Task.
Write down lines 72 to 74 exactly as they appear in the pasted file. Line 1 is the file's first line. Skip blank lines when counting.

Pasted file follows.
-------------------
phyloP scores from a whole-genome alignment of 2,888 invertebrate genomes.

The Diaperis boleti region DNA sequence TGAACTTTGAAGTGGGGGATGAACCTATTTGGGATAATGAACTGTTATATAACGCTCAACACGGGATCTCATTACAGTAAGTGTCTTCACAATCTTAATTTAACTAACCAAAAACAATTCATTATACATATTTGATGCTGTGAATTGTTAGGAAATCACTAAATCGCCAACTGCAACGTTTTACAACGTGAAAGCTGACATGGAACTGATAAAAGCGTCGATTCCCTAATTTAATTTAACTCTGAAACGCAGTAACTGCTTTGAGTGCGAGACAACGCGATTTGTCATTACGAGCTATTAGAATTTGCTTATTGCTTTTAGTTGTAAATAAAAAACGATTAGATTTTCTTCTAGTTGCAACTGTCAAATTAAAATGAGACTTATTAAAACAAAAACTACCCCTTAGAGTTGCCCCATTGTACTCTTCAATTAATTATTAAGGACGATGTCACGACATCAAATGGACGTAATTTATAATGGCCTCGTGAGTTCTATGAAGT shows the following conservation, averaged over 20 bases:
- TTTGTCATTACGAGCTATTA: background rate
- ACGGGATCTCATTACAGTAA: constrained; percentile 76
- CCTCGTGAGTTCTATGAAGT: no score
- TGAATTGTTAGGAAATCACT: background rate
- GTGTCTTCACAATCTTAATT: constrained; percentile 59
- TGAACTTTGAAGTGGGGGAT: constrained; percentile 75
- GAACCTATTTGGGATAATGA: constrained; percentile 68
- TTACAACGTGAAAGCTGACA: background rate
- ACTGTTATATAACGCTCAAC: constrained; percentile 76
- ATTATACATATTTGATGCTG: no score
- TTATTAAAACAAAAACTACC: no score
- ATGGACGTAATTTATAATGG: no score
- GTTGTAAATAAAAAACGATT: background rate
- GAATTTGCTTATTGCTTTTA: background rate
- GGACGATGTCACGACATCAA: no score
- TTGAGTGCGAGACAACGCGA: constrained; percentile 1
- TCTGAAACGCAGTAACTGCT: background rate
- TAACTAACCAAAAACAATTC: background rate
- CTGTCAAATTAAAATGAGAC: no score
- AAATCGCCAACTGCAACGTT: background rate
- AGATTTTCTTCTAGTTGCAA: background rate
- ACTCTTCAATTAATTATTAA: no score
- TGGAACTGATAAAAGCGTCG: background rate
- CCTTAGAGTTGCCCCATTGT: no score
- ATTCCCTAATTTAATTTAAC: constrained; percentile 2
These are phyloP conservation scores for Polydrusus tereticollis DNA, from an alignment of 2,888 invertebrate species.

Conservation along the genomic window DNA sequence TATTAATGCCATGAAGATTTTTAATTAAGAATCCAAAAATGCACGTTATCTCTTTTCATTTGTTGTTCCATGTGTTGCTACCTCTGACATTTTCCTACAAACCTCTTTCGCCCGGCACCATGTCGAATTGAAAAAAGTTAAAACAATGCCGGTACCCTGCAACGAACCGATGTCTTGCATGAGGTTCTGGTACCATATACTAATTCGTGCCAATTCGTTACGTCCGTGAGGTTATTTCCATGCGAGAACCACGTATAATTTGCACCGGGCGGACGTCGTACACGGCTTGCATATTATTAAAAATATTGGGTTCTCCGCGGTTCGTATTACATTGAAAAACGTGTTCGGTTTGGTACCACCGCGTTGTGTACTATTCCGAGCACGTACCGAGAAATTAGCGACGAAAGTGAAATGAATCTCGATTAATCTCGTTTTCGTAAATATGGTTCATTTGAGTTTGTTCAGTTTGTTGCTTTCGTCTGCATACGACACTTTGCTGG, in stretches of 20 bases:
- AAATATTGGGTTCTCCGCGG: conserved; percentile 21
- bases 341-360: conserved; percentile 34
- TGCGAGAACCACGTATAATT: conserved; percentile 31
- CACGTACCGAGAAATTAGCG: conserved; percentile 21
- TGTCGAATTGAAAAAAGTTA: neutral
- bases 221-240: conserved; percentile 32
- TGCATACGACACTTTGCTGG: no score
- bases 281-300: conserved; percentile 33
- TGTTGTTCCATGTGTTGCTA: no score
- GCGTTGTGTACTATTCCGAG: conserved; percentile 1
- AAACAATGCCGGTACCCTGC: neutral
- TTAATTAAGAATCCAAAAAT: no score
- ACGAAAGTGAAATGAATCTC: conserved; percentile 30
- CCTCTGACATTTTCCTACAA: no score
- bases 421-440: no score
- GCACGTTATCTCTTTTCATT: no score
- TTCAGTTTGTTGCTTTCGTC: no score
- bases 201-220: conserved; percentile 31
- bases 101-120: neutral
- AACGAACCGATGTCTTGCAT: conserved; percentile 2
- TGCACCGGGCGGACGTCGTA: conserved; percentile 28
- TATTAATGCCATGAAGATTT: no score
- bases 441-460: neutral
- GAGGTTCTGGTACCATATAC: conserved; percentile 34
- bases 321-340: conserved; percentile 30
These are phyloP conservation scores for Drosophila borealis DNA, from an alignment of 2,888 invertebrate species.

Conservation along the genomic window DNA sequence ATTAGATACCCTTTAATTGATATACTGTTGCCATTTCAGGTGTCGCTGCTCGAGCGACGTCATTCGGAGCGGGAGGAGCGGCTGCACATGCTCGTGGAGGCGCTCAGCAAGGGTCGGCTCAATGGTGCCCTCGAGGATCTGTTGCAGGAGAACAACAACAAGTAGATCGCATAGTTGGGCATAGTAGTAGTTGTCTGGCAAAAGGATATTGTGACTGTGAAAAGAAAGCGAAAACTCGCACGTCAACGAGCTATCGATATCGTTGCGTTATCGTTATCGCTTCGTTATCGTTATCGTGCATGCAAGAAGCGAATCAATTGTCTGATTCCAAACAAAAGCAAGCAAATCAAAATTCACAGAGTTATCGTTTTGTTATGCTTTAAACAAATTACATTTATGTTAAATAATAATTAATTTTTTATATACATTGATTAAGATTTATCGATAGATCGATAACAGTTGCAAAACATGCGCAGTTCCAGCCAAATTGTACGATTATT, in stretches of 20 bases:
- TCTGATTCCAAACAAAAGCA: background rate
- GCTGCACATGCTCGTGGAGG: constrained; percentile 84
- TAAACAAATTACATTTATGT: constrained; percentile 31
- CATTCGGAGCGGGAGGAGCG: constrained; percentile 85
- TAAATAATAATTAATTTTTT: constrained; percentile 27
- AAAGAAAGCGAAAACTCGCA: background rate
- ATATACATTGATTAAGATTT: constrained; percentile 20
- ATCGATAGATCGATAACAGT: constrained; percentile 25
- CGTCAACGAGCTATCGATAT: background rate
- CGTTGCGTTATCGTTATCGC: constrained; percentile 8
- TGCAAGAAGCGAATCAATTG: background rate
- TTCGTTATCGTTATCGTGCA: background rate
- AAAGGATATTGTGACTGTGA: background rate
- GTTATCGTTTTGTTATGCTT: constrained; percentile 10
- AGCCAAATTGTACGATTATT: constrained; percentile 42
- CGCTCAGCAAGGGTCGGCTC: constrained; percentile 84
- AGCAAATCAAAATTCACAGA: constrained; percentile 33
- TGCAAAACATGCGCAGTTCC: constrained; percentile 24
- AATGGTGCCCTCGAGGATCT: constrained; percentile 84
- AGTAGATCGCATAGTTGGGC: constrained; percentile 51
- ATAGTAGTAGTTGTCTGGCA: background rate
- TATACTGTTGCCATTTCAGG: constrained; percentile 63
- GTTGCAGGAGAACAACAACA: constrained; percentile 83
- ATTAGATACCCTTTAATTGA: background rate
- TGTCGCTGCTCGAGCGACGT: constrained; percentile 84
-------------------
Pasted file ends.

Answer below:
- CGCTCAGCAAGGGTCGGCTC: constrained; percentile 84
- AGCAAATCAAAATTCACAGA: constrained; percentile 33
- TGCAAAACATGCGCAGTTCC: constrained; percentile 24